When I critique oppressive systems and ideologies, I generally ask two simple questions:
Does the system or ideology give one group unearned power over other groups, and especially over others who already have less social power?
If the answer is “yes,” then I ask a question I already know the answer to:
Is the system safe for the less powerful?
Naturally, social hierarchies are safe for those at the top. They’re designed to preserve the existing social structure, which already prioritizes the needs and perspectives of the group with power. Social hierarchies don’t make less powerful people and groups safer. Rather, they exacerbate any vulnerabilities and pose danger and harm to marginalized people.
If a system relies on the powerful group behaving rightly and not abusing their power, then the system is already unjust and therefore, unsafe, for less powerful groups.
In the 19th century, many white slave owners in the US believed (or claimed to believe) they were caring for and protecting African slaves by imprisoning them. In short, they argued that a social hierarchy—with white people at the top—somehow made slaves safer and enabled their flourishing. Some modern theologians still argue that slavery in the American South was a benevolent system, that masters and the humans they kidnapped were just pleasantly co-dependent.
Let’s cast our minds farther back. White Europeans in the US attempted to destroy native peoples’ history, culture, and traditions, and forcibly assimilate them into European culture. They claimed they were “civilizing” native people for their own good. But the system wasn’t designed to benefit indigenous people or make them safer. It sought (and seeks) to marginalize native people, centralize European values and traditions, and erase native culture.
Historically, many groups in power have tried to reframe social inequality as benevolent, and even empowering.
Men who resisted women gaining the vote in the US sometimes cited concern that women were not intellectually capable of political engagement; they needed men to benevolently take charge. Non-US examples include the British colonization of India (and other countries and regions) and apartheid in South Africa—both reframed as benevolent and paternalistic.
Clearly, hierarchies are not designed for the safety or flourishing of the less powerful. That’s just one way we’ve defended them historically.
Racial hierarchies do not empower people of color, nor do they keep them safe. Class hierarchies do not empower people living in poverty, nor do they keep them safe. And gender hierarchies do not empower women, nor do they keep them safe. They make abuse of power possible and likely.
For all their promises and posturing, social hierarchies are never truly benevolent. Ultimately, they are incapable of ensuring the safety and health of the less powerful because they privilege and empower the already-more-powerful.
Complementarian theology privileges men as “heads” and leaders of women, who already have less social power. So, we have a “yes” to our first question. In this sense, this ideology mirrors the existing social organization of the world.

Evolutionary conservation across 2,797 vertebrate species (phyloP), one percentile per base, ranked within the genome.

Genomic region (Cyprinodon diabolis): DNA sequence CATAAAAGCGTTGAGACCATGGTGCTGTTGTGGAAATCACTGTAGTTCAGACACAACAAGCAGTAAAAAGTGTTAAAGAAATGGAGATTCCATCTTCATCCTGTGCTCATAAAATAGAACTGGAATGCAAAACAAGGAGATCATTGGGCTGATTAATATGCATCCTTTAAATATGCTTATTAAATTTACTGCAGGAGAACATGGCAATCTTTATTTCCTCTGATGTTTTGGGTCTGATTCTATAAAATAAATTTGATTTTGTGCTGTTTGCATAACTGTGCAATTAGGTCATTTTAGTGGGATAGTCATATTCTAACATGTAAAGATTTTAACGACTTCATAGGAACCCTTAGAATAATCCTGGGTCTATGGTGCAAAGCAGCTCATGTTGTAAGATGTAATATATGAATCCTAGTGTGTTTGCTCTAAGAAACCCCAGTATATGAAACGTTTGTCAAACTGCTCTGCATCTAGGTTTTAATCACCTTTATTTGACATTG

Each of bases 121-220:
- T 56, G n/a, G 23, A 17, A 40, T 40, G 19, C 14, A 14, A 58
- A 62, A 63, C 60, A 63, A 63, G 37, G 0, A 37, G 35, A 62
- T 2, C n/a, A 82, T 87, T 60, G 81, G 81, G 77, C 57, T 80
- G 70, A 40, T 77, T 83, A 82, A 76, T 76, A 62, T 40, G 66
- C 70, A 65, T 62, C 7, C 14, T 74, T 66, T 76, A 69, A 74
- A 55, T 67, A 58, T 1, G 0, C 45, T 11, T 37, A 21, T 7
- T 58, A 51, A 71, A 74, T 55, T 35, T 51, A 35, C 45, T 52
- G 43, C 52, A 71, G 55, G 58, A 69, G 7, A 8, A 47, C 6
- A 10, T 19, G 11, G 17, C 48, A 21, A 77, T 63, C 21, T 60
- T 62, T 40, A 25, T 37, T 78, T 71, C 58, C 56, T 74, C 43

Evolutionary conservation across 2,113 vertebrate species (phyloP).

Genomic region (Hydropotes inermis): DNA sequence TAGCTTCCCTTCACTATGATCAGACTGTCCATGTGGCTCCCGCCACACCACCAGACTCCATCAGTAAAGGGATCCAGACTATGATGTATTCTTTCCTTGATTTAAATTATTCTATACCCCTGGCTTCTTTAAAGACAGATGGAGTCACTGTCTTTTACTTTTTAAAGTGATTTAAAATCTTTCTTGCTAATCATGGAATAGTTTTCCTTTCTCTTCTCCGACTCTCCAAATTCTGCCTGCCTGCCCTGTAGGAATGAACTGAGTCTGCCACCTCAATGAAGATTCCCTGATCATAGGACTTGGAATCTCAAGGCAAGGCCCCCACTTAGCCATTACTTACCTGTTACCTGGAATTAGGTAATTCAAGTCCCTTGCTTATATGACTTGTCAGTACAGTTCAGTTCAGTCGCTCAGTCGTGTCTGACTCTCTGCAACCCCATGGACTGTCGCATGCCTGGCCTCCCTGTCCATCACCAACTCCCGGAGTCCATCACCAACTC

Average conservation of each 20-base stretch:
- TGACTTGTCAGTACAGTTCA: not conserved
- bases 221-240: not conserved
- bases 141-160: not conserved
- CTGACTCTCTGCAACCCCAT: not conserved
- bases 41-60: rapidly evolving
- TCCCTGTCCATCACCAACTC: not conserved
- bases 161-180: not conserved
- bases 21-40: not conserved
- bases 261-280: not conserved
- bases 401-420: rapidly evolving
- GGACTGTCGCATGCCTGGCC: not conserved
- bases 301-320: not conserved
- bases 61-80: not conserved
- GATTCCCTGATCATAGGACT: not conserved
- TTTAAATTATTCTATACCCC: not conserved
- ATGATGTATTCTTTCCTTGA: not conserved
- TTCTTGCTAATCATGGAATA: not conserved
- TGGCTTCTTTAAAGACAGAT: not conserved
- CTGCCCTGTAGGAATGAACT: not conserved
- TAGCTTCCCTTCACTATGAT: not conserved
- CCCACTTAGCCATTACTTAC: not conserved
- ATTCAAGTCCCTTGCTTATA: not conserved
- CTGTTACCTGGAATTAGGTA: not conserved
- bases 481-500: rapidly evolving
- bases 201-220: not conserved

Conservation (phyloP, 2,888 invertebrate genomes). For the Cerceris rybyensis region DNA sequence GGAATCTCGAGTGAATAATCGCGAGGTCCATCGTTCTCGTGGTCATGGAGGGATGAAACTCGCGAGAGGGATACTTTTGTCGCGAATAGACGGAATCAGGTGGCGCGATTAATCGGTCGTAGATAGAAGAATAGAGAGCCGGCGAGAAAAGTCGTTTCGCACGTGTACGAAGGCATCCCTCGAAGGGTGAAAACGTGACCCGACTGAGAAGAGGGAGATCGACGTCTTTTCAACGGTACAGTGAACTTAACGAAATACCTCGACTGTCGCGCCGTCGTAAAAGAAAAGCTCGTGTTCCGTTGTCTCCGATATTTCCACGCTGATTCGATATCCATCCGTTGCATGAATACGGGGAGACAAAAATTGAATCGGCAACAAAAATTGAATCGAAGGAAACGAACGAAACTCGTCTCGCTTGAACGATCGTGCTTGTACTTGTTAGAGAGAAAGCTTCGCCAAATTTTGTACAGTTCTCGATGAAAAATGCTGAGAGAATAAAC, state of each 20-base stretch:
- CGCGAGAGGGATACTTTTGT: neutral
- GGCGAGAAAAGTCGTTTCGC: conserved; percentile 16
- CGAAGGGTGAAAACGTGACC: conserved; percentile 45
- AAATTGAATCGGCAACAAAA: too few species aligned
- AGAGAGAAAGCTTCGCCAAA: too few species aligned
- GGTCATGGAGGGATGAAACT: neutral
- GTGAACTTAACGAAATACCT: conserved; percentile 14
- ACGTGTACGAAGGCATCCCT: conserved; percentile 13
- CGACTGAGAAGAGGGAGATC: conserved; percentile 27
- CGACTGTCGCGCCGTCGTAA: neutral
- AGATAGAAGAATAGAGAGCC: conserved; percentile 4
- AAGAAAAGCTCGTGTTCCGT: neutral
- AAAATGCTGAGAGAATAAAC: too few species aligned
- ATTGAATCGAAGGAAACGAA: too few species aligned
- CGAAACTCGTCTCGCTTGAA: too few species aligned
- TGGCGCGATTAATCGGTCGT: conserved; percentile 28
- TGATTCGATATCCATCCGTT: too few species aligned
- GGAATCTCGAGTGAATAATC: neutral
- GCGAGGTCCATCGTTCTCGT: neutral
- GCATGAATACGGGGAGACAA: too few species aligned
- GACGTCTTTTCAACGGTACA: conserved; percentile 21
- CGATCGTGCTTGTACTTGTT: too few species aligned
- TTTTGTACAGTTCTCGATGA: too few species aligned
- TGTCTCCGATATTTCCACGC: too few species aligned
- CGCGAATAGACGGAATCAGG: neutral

On to our second inquiry: is the system safe for women?
Historically, men have hoarded power and resources, and women have been less safe as a result. This suggests that male-rule has not made women safer. And broadly, history proves that social inequality does not lead to the safety and long-term flourishing of the less powerful.
So we must either conclude that there is something dramatically different about complementarian theology that makes it truly “benevolent,” or that it fits the historical pattern and makes women (the group with less social power) less safe.
Of course, many people believe that the Bible mandates complementarianism. My analysis of whether or not it makes women unsafe isn’t likely to sway them away from what they believe is God’s design. I don’t agree with their interpretation of Scripture, but I’m not interested in waging a war in exegesis just now.
I think complementarian theology fits the historical pattern of other social hierarchies. More importantly, I think it departs from the new social ethic outlined in the gospel.
Complementarian theology often rises or falls on the morality or right behavior of men. Of course, I’ve heard the argument that men who abuse power just don’t understand “servant leadership.” It’s supposed to bring about women’s good or flourishing too. I’ve even heard a leading proponent call the system “benevolent patriarchy.”
But do systems that give one group power over another group tend to promote the safety and flourishing of the less powerful group? Do they tend to be truly benevolent in practice? And do they tend to match the new social ethic imaged in the gospel?
History supplies pretty clear answers to these questions, in my opinion. Male-rule really hasn’t gone very well for women (or for men, for that matter). Women are less safe when men lead and make decisions alone. Women are less safe when men hoard power and resources. Women are less safe when they aren’t empowered to co-lead in the home, church, government, and world.
God wants women safe and empowered. God wants women to thrive—to brim with health and joy and holy power. God doesn’t ordain a system that makes women less safe. Rather, he is continuously tugging the heart of the church toward gospel justice and reconciliation.
Our Creator is already bending the arc of history toward liberation, patiently correcting us when we mistake old for new. We don’t need to reframe our worldly hierarchies as benevolent. We have the gospel—a beautiful, level-ground social ethic that doesn’t need to be reframed.
The gospel sets free, and empowers indiscriminately. We the church must do the same.